Wes Berg Redwoods

Film study: How Wes Berg scores on every tenth touch for the Redwoods

By Jerome Taylor

Aug 19, 2023

Since the start of the season, Wes Berg's efficiency has been turning heads, setting the tone that this year would be special for him.

In 2023, Berg has delivered the productivity that made Nat St. Laurent ecstatic about getting him back in the green and yellow this offseason. After playing with the Redwoods during the PLL’s inaugural season, Berg was selected by the Waterdogs in the expansion draft the following year.

“We wanted him here in 2019 because he’s a winner. It was unfortunate that we couldn’t protect him with the league growing,” St. Laurent said after the ‘Woods week 1 win. “He calms the offense down, and when you got him and Rob Pannell on the same field, it just brings a really calming presence.” 

Based on Berg’s play, St. Laurent's enthusiasm is proving to be well-founded. The three-time champion is thriving in his second stint with the ‘Woods. He’s gelled seamlessly with fellow attackmen Pannell and Ryder Garnsey. And with 17 points (and counting) under his belt, this season marks Berg’s highest-scoring campaign in the PLL thus far. 

“[Berg] is really a piece that we’ve been missing,” Pannell said during training camp. “He’s the glue, he pieces everything together.”

This season, Berg’s stick has been sticky enough to catch tough passes in tight quarters on crease before finishing. And more important than the number of points he’s recorded is how he’s gotten them. He’s not only been impressive on the stat sheet, but he’s passing the eye test, too, so let’s check out how he’s doing it. 

Wes Berg by the numbers 

For starters, what Berg has been able to do on limited touches might be the most impressive thing about his game this year. 

On just 19.5 touches a game, he’s scored 15 goals. That translates to finding the back of the net roughly every 10th touch. When his two assists are factored into the equation, Berg has contributed to putting points on the board for the 'Woods every 9th touch.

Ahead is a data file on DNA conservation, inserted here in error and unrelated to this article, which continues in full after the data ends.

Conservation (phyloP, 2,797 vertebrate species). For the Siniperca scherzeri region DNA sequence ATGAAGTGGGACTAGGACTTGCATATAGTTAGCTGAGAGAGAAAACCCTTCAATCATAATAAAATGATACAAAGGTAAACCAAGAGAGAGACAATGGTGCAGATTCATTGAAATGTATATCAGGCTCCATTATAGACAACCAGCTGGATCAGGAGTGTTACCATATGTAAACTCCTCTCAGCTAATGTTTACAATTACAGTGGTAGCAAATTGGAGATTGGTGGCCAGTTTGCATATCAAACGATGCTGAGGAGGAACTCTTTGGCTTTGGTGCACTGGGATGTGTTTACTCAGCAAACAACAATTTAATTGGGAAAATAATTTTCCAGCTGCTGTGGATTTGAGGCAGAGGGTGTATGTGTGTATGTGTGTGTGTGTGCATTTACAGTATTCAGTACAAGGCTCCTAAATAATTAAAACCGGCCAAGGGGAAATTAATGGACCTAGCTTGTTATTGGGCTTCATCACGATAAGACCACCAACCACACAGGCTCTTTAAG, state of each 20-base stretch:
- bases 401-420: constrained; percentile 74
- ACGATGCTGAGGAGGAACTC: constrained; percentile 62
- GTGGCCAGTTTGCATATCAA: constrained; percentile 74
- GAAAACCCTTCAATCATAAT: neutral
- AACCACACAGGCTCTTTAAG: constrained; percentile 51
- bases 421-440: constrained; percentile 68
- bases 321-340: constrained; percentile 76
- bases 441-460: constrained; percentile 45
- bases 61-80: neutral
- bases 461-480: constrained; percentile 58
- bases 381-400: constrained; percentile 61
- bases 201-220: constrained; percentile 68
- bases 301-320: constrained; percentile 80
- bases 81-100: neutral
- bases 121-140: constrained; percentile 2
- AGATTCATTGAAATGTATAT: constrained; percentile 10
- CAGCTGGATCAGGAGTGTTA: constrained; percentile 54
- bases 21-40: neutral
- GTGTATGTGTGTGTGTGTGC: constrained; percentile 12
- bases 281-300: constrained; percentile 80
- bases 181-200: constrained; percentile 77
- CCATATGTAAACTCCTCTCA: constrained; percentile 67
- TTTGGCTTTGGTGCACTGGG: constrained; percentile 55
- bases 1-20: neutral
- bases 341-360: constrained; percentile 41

Based on the performance of other players who have the same number of touches per game, he should have around ten points, yet, he’s got almost double that. 

Much of that efficiency can be traced back to Berg consistently placing himself where his teammates, notably Garnsey and Pannell, can find him for high-percentage scoring opportunities. Currently, he’s tied with his line-mate, Garnsey, for fourth in assisted goals (thanks, RP3).

Wes Berg on the crease

This season the Redwoods’ offense has looked their best in their single crease look, and Berg’s a big reason why. So what does an uber-efficient, crease-stalking savant look like on the field? 

Berg has the innate ability to create separation on the crease. In the play below, he recognizes that Michael Ehrhardt is paying a little too much attention to Garnsey with the ball so Berg takes the opportunity to creep to the far pipe, and Garnsey dots him with a pass. 

Despite his scoring this year, Berg still can disappear from defenses. On this power play, his off-ball movement is perfectly coordinated with Garnsey and Charlie Bertrand. In this sequence, Berg slyly fills the space that Bertrand vacates on the crease, setting himself up for a wide-open, point-blank shot.

As Cole Kirst carries upfield from the wing, Bertrand replaces. Once Garnsey gets the ball, he and Berg do a similar dance. Except as Garnsey carries towards Berg, Berg shuffles down to the crease, and following a deceptive pass fake by Garnsey, he delivers a no-look, flick-of-the-wrist pass to Berg, who does the rest.

Bertrand, speaking about his own strengths as an off-ball cutter, emphasized the importance of understanding the dodger’s intentions, and Berg has the same intuition. As if he can see the play unfold from his teammate's perspective, he synchronizes his steps with the dodger. 

In the play above, as Pannell pushes upfield, Berg shuffles and shadows. But before Pannell starts his roll, Berg crashes to creases. The slight change of direction leaves Will Bowen’s palm in the turf, and Berg finishes the play with a patented quick-stick. 

With Ryan Lee lost for the season, Berg’s had to shoulder most of the load as a crease finisher for the Redwoods, and so far, he’s done an admirable job. Now, he’ll have to continue being the glue for the ‘Woods as they continue to fine-tune their offense heading into the playoffs.

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